Nineteenth century composer Claude Debussy, whose works are still used today in everything fromOcean’s Eleven to the new 90210, said, “Music is the space between the notes.” Silence is so much more than simply not talking, as we learn this week.
This week we read parshat Shemini, which details priestly instructions, including the prohibition from drinking while on the job and the designations for various animals to be considered pure and impure. But somewhat hidden near the beginning is Aaron’s curious reaction to the deaths of his two eldest sons, Nadav and Avihu. Although the text goes on to discuss what will happen to his sons’ bodies and how the priests are forbidden from the same mourning rituals as the rest of the people, only two words are used to describe Aaron’s reaction to losing two children: vayidom Aharon. Aaron was still. Aaron was silent.
It’s at the installment of the priests as the leaders of the Jewish people where Aaron’s sons make the unfortunate decision to go beyond the celebration and sacrifice that God has commanded. And for that, Nadav and Avihu die. But what about Aaron? Certainly after the death of a loved one, especially children, emotions can take you by surprise. But Aaron is left speechless, and we are left to figure out why. Many commentators suggest that the silence might have been either in protest of God’s decision, in acceptance of this fate, or perhaps the anguish was too much for words.
Or maybe Aaron is silent because he has learned there is no better way to take a stand and let his feelings be known than by the stillness of silence. In parshat Ki Tissa when the people wanted a new vision of God, Aaron jumped into action, which ultimately left him and the nation in a heap of trouble. And perhaps Aaron saw Moshe’s rage when he descended from the mountain and knew that immediate reaction would lead to regret.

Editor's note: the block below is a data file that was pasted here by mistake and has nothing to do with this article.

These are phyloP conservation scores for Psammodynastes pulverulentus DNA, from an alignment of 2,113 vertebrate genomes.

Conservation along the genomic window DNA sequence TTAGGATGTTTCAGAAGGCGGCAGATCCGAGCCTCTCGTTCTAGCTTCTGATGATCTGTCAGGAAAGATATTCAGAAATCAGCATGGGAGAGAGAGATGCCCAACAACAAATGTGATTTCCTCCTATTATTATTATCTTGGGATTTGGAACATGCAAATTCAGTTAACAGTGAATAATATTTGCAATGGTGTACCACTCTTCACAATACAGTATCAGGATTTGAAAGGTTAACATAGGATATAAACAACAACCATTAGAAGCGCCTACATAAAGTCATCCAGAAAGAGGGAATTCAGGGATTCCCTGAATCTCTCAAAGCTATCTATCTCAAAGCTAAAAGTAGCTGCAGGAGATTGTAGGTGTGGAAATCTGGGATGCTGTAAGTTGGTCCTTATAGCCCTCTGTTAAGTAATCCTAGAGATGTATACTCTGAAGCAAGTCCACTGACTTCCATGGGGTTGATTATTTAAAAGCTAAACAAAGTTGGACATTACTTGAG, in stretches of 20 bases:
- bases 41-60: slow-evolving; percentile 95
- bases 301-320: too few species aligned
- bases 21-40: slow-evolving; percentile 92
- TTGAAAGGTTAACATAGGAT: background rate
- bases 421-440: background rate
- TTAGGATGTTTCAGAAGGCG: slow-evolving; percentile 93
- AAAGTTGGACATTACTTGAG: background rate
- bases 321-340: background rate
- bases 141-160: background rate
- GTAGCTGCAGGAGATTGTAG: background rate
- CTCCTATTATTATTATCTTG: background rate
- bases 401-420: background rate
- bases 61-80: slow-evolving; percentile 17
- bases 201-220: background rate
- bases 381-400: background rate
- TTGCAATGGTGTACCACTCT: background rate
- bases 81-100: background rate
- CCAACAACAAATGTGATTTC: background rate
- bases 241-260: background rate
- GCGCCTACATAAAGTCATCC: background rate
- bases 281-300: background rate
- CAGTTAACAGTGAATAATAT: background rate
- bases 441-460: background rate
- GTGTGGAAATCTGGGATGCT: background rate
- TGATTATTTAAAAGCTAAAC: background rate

Aaron’s silence could simply be a deep breath, a pause to take in the situation; a moment to think before he speaks, so that his intention would match his actions. We find Aaron lost in the deepest of thoughts in a moment of intense emotion. The text, instead of dwelling on this moment, moves forward, giving Aaron the time to breathe and organize his thoughts and emotions. The power in this moment of silence allows for the reaction to be true, honest and uninterrupted. Even though he cannot mourn as others do, Aaron, in a sense, has the space to mourn.
What is the value of silence? Silence is not necessarily the absence of sound, but perhaps the presence of power and purpose. A quiet moment can result in new clarity or an opportunity for heightened concentration. As we experience life and the ups and downs of learning, we must remember the value of silence and embrace moments of thought and reflection as those moments can also be moments of great strength.
ללמוד To Learn: ללמד To Teach: לשמור To Keep: לעשות To Do: Chapter 11 of the book of Vayikra details the rules of eating Kosher animals and Kosher slaughter. Our parshah reminds us that maintaining boundaries, no matter how rigid or odd they might seem, helps us to lead a focused and purpose-filled life. Keeping Kosher is more than just limitations or rules on what we eat. This act requires us to have intention with every bite of food we eat, and to maintain awareness of our place in the food chain and our responsibility to God. Take out your Humash, and read chapter 11. Perhaps the next “diet trend” might be mindful eating, because what we put in our bodies matters as we work together to become our kehilah kedoshah, our holy community.